would have fitted well within a constraint programming framework (see my
posts here over the last week or two when I was looking at Choco and
Gecode) it was, in retrospect, completely stupid - a huge amount of time
is spent exhaustively searching irrelevant pairs.  The direct scan
described above is much more efficient, but it's not yet clear to me how
the two approaches are related.  Is there some way in which the direct
scan with counting is a dual of the search?  Or does some kind of
optimisation of the search eventually reduce it to the scan?  I don't see
how either of those pan out, but haven't looked at the CP techniques in
any detail yet.

### Core Routine

From: "andrew cooke" <andrew@...>

Date: Sat, 20 Sep 2008 19:07:14 -0400 (CLT)

public int search()
{
byte[] counts = new byte[GenomePair.hashSize(population.size())];
int[] scratch = new int[population.size()];
// for each fragment in turn:
for (int column = 0; column < nHashes; ++column) {
// pack into an integer
for (int row = 0; row < population.size(); ++row) {
scratch[row] = pack(hashes[row][column], row);
}
// group individuals with the same hash are together
Arrays.sort(scratch);
// for each group
for (int row = 0; row < population.size();) {
// get the hash for the group
byte hash = unpackHash(scratch[row]);
Set<Integer> allMatching = new HashSet<Integer>();
// note the first individual
while (++row < population.size() &&
unpackHash(scratch[row]) == hash) {
int higher = unpackRow(scratch[row]);
// for each pair
for (int lower: allMatching) {
GenomePair pair = new GenomePair(lower, higher);
// if we have sufficient hits, check the distance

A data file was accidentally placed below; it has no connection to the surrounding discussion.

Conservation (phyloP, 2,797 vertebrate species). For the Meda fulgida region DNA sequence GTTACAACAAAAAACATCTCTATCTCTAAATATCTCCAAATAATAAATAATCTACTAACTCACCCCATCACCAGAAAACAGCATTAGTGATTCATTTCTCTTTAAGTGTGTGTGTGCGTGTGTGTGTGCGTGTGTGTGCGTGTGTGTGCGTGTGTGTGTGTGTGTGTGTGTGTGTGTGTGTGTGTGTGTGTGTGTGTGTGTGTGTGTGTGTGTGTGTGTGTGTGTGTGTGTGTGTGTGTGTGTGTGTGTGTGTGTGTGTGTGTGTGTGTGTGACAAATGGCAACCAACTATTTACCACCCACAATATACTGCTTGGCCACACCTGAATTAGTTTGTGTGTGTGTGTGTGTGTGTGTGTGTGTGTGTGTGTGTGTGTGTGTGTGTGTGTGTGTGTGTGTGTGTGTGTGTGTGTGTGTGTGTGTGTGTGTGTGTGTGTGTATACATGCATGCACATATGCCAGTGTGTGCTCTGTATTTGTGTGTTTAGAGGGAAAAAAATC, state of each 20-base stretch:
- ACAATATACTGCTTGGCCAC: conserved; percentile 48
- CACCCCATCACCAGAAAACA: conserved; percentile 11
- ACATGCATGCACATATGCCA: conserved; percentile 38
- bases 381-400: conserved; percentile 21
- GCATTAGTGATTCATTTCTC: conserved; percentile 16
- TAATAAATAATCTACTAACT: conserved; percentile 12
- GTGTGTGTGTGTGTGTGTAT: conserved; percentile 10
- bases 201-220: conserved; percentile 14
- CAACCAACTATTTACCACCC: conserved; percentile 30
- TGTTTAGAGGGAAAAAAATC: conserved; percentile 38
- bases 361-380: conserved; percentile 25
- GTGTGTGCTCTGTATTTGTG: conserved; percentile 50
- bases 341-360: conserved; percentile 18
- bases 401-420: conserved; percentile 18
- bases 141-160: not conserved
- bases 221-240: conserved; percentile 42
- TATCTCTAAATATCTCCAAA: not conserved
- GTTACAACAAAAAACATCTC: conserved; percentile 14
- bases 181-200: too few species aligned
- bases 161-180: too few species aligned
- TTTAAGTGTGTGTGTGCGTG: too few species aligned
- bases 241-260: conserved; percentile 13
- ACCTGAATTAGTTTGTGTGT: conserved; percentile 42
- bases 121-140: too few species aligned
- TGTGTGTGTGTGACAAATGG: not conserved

if (++counts[pair.hashCode()] == nMatches
&& population.connected(pair, cutoff)) {
}
}
// extend the current set so that we generate all pairs
}
}
}
// this should tend to to population.size()-1
return graph.size();
}

### Perfect Hash

From: "andrew cooke" <andrew@...>

Date: Sat, 20 Sep 2008 19:10:22 -0400 (CLT)

I should explain that I am abusing GenomePair.hashCode() - the
implementation returns a continguous index from 0 over all possible pairs.
So all pairs are distinct and there are no gaps.  The total number of
values is given by hashSize().

At some point I'll change the name.  Originally I was using HashMaps of
these...

Andrew

### Same Results

From: "andrew cooke" <andrew@...>

Date: Sun, 21 Sep 2008 20:05:00 -0400 (CLT)

I added the final graph code (using JGraphT, which seems quite capable)
and the results are, as expected, identical to the earlier work.  I also
tried some variations on the numbers of matches and hashes (but not the
fragment size, which is hard coded at 8 bits (ie bytes) in this version) -
the code is much more stable than the Python/SQL implementation to these
changes (I now suspect Postgres was switching algorithms depending on
predicted memory usage), and the values chosen aren't particularly
critical.

I'm considering sending it off to the company that posted the problem, but
they only accept submissions that are employment applications, so it seems
a bit silly (I'm not looking for a job, and won't move to Boston...).

Andrew